This Week’s Flying Tip: Muscle Memory on Go Around

Good muscle memory can help you react appropriately to the sudden need to transition to a climb.

During a go-around in a piston single, especially a high-powered airplane with lots of engine torque and p-factor to overcome, making sure you add right rudder as you go to full power is critical.

A great training exercise is to imagine that your right hand and right foot are mechanically connected as you begin the go-around. When you move your right hand to push the throttle forward, you should also automatically push the rudder pedal with your right foot to overcome torque and p-factor and climb out with the ball centered.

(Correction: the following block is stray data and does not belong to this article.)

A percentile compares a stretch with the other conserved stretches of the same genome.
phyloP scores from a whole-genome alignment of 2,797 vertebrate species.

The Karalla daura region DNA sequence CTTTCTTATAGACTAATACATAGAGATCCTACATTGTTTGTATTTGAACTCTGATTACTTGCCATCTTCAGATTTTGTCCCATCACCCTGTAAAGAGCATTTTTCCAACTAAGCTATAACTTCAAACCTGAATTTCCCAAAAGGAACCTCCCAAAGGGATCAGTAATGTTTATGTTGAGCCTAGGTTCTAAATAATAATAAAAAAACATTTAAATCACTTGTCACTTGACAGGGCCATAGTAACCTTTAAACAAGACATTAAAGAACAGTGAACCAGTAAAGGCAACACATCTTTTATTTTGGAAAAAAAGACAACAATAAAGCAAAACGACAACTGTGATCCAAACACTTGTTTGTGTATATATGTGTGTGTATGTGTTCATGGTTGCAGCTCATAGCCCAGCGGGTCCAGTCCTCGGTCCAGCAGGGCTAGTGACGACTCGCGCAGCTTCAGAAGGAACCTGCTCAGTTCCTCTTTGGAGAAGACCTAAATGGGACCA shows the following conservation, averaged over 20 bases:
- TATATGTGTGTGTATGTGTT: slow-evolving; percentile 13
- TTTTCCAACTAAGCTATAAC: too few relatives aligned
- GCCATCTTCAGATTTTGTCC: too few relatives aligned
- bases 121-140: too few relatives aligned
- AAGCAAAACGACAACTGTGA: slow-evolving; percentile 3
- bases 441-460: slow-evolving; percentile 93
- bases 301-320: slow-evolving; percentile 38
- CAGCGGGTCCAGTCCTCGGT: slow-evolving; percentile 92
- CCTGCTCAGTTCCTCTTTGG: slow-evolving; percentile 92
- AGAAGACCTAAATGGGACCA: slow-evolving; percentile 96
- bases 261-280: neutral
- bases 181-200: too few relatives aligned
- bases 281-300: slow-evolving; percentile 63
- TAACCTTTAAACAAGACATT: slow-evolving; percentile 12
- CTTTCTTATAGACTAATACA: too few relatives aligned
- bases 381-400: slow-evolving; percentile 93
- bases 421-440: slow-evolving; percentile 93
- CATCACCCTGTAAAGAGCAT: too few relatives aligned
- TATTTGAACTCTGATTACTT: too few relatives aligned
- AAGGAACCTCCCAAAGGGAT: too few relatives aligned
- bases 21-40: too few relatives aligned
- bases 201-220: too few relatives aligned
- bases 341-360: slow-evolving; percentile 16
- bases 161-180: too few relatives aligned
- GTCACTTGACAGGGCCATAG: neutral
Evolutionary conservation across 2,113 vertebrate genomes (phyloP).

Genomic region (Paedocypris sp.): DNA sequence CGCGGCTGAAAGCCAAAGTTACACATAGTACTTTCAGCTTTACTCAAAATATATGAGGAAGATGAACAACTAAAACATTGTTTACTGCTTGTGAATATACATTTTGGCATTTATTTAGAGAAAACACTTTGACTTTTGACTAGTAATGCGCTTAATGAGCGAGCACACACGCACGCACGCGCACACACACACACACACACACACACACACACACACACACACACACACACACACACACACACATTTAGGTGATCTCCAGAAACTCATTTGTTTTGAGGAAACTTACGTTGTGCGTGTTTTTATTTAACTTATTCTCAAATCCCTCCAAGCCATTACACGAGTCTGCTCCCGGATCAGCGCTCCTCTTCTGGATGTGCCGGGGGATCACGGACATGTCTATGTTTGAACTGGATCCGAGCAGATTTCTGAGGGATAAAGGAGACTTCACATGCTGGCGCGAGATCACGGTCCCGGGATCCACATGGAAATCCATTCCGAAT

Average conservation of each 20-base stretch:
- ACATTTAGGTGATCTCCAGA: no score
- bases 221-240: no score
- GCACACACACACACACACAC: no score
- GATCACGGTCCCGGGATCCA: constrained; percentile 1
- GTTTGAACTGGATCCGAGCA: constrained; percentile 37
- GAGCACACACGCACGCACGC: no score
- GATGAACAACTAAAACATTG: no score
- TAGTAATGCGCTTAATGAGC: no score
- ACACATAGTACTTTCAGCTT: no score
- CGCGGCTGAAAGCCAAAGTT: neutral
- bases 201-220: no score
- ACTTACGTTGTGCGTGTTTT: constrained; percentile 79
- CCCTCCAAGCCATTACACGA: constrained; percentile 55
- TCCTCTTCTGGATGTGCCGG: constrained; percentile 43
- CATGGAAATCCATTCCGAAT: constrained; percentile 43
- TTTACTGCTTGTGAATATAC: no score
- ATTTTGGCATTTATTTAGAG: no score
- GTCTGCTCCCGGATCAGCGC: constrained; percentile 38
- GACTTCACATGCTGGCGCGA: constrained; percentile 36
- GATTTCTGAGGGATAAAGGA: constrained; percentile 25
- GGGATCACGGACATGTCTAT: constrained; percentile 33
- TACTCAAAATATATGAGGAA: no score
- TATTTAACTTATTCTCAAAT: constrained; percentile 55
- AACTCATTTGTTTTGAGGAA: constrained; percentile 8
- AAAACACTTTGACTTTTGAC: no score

If you recall your lessons from ground school, you’ll remember there are lots of forces acting on an airplane during a go-around, all of which want to turn you left. Torque and p-factor occur due to the right-turning direction of the engine and propeller. The other forces at work are gyroscopic precession, which is more noticeable in tailwheel airplanes as the tail comes up on takeoff and the prop acts like a gyroscope that wants to turn you left, and spiraling slipstream, caused by the air rotating around the airplane and hitting the left side of the tail, also most noticeable on takeoff.

As pilots, it doesn’t really matter to us which forces contribute most to the left-turning tendencies of our airplanes on a go-around, only that we have good muscle memory so we can react appropriately to the sudden need to transition to a climb. Linking your right hand and right foot is a great mental exercise to make sure you add right rudder when you pour the power on.


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